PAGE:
Full of Fight with Stories to Tell – PC – Newfound Courage – 2019

20190606232830_1Newfound Courage
PC
Curtis Campion
Genre: Narrative Adventure
2019

In some circles, independent games get a bad reputation. They can be questionable in quality and content, and there are a few indie developers who have certainly shown a mean streak when it comes to dealing with their creations. Mix in the fact that support for a game can pretty much cease to exist once a team starts on their next project, leaving fans of their original effort neglected. One of the benefits to these games, though, is that ideas and themes can be played with that larger and more prominent companies may not be comfortable playing around with.

When I stumbled onto Newfound Courage, I hadn’t realized that it was being developed by one person, Curtis Campion, with the help of some friends and fellow creators. His goal with the game was to make “a game that he would want his teenage self to play” for a number of reasons, the primary selling point being that his game would feature a strong homosexual lead character who has to deal with coming into his own. He would act as an audience surrogate for others going through the same feelings and emotions but also as a source of inspiration for those who don’t get to see people like that in heroic roles without having to constantly be sexualized through speech or actions.

While this makes me a surefire member of the target demographic for the game, I had concerns knowing very little walking into Newfound Courage. Appealing to a minority audience is fantastic- clearly, I think more developers should do it (or do it better than they are)- but you also run the risk of alienating people if you become too heavy-handed or too narrow in scope, sending a great message to those you made the game for but not many others. I like the look and appearance of the game from what I could see before playing, though, so I decided to take a chance on it in honor of my Pride Month theme for writing and gaming this June. Continue reading

Love (If You Like) in a Time of Quarters – PC – Arcade Spirits – 2019

20190602025435_1.jpgArcade Spirits
PC
Fiction Factory Games/PQube
Genre: Romantic Comedy Visual Novel
2019

In the early 1980s, the Atari was king of the home consoles for video gaming. As with anything that turns a profit and is fairly innovative, everybody wanted a piece of the new “home gaming” pie and between 1982 and 1983, the home console market became saturated with more systems and titles than anyone could truly afford or have space for at the time. Believe it or not, the stories of cartridges of E.T.  for the Atari 2600 being buried in the desert because retailers couldn’t hold them on their shelves and the poor quality due to rushed manufacturing times are factual, if not a bit inflated, and they were just one piece of the puzzle that nearly stopped heavy hitters like the Nintendo Entertainment System from reaching US shores.

But what if that hadn’t happened? What if the industry had practiced a bit of moderation with their excitement or retailers had sufficiently embraced this cutting-edge technology and had met the demand for supply? What if game manufacturers had been more worried about crediting their programmers and putting out quality product rather than rushing to try for the highest sales they could?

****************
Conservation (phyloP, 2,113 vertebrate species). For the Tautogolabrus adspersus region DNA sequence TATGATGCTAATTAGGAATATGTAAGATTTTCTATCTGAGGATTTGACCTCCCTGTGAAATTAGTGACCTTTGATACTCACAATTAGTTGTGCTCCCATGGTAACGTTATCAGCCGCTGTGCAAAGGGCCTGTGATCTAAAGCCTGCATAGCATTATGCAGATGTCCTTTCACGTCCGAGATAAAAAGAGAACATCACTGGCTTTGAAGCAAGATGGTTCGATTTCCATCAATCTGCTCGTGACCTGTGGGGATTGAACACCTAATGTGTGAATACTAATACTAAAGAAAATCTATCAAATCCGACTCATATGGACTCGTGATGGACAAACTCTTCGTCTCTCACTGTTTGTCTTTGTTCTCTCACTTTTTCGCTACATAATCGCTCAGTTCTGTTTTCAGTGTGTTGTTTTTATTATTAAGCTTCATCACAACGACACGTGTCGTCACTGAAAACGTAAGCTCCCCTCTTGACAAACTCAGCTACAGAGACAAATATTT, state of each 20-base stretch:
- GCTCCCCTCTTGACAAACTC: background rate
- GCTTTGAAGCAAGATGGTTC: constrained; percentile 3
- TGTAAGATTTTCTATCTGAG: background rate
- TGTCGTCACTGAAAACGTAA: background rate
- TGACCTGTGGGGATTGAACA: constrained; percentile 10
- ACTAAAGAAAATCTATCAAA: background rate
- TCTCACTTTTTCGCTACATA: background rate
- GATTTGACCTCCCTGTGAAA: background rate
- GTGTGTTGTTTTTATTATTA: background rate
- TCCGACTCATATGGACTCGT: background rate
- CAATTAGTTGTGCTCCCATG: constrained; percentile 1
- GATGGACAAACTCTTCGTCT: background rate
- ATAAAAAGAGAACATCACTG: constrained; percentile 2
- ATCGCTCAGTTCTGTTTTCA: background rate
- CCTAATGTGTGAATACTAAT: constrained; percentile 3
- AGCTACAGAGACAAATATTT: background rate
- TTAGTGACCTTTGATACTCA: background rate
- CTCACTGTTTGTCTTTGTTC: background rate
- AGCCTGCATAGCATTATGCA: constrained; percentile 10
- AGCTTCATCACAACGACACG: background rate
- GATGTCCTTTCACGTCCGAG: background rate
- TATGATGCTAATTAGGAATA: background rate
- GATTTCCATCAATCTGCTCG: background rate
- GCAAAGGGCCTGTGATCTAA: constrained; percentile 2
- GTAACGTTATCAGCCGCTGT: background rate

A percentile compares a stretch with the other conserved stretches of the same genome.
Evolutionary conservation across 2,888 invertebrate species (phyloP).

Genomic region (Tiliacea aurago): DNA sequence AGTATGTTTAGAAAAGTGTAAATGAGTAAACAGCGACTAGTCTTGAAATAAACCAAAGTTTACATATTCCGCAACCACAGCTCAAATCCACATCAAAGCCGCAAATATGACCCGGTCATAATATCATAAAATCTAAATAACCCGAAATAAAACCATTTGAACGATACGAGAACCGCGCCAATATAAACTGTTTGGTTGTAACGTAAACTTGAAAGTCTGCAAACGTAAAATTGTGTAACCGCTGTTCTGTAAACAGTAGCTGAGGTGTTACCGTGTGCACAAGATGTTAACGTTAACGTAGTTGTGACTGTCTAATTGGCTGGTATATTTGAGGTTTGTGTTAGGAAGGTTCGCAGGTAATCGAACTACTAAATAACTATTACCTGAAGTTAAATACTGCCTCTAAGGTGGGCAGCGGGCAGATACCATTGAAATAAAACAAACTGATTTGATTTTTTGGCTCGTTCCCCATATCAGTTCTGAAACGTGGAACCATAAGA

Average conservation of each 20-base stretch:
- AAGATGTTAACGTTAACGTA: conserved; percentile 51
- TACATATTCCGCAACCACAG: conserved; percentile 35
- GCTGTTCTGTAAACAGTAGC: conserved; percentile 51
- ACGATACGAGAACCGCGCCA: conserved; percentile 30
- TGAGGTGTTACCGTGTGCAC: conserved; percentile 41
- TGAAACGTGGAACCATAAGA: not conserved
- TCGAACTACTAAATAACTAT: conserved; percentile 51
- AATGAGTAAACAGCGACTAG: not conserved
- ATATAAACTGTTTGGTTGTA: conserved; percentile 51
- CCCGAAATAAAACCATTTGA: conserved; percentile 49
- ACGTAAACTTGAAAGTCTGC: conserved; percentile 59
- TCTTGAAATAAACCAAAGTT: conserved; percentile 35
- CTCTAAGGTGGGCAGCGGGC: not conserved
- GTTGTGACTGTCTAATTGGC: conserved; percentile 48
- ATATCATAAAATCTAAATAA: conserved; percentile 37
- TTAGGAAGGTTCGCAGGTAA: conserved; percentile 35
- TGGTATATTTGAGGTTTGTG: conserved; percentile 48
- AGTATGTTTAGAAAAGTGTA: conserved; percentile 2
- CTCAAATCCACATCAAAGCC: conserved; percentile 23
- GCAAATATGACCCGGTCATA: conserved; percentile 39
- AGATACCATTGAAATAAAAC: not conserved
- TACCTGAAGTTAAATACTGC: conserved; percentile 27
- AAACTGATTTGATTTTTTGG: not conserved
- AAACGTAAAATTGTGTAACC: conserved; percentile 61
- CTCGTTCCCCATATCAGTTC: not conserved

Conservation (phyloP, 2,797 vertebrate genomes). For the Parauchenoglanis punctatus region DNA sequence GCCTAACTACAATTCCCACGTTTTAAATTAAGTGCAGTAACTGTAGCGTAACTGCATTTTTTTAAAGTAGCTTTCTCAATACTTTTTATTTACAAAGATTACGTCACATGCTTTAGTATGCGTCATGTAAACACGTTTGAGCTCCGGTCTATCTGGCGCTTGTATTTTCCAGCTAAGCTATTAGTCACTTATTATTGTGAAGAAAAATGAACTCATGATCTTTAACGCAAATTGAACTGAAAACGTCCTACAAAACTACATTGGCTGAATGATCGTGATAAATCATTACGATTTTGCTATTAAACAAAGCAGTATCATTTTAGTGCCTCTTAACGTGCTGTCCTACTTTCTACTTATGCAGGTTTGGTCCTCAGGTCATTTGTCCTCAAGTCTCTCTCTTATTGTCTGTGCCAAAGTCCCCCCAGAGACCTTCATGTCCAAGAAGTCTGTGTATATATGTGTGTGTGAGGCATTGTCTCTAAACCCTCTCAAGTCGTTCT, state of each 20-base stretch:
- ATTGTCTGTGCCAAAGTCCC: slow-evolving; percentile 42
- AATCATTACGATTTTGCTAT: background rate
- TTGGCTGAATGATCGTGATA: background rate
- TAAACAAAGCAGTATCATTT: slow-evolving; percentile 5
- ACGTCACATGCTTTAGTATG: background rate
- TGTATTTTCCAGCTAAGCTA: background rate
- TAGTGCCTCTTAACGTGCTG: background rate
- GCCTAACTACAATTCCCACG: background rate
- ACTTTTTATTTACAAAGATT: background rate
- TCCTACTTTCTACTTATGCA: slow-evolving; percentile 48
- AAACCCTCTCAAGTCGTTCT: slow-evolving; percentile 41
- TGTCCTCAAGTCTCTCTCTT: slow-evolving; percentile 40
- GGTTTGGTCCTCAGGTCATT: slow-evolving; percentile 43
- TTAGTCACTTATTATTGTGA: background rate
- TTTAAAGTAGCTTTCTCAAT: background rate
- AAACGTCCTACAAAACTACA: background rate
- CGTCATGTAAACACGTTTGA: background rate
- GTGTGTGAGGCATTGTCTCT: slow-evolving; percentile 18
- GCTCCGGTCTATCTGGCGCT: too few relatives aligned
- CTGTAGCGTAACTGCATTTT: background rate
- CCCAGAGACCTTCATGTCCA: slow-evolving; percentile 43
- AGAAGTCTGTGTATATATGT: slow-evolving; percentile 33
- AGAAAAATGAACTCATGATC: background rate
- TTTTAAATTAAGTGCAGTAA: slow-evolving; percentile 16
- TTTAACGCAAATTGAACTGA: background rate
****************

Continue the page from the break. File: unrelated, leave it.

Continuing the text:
Wow. A lot of this is starting to sound kind of familiar…

In any case, my first introduction to Arcade Spirits was an explanation that it took place in a world much like you may imagine those “what if” situations could have produced. While it’s clear that the game industry is flourishing and not in much immediate danger of history repeating itself, how would arcades, now a bit of a novelty rather than commonplace as they were in the 80s and 90s, have fared if there hadn’t been a video game crash at all?

Well, the chance to see one potential outcome awaits you right behind the neon and brick title screens of Arcade Spirits.

(As a quick note, if you’d like to read more about the gaming crash in 1983, the Wikipedia page here has a ton of information to start with!)
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When You See Yourself There – Pride Month Profile: Tommy (Indigo Prophecy)

Tommy2(2).PNG

(Note: As these posts may dig a bit into character plot points, these may get a little spoiler-y. While the games involved may be old, I’d feel bad if I didn’t at least offer up a warning!)

Representation has been an issue for a number of folks across just about every media platform: literature, cinema, television and, of course, video games. When I started 3PStart originally, it was in part due to the fact that I didn’t see many folks from minorities present in the community with their work being showcased. That’s obviously somewhat changed since I’ve gotten to know more people from various places on the spectrum of race, sexuality, gender, and a number of other bloggers and content creators that fall into plenty of other categories. I feel fortunate to have come across so many intelligent and open-minded creatives in my travels through this mess we call the Internet.

Given that it’s Pride Month, however, this feels like the perfect time to highlight some of the characters that helped me feel a bit more included in the gaming world. At the heart of gaming and plenty of other mediums, I think a lot of people find characters that they can empathize with. Whether they are main characters or they show up in the periphery of the game’s story, a number of folks- especially those who don’t see their less common attributes on display very often- gravitate toward these characters no matter how prominent they are.

The first time I remember seeing representation that meant something to me was when I played through Quantic Dreams’ Indigo Prophecy. While I was really enjoying the game regardless, it wasn’t until the chapter, Dark Omen, that I felt a strong connection to the title. The main characters were interesting and the story was easy enough to dive into. I didn’t realize I could get more connected to the game as a whole, though, until a scene where Carla Valenti, the female protagonist, has a sit-down with her best friend, Tommy.

tommy-and-carla
Now, Tommy doesn’t show up much in the game. In fact, Dark Omen is the only chapter he appears in and aside from reading Carla’s tarot cards and making small talk, he does very little but push her characterization forward. When given the opportunity, though, Carla can chat her friend up about his life and goings on. It’s optional and obviously doesn’t have much weight on the plot, but if players pursue these conversations, an interesting tidbit is revealed.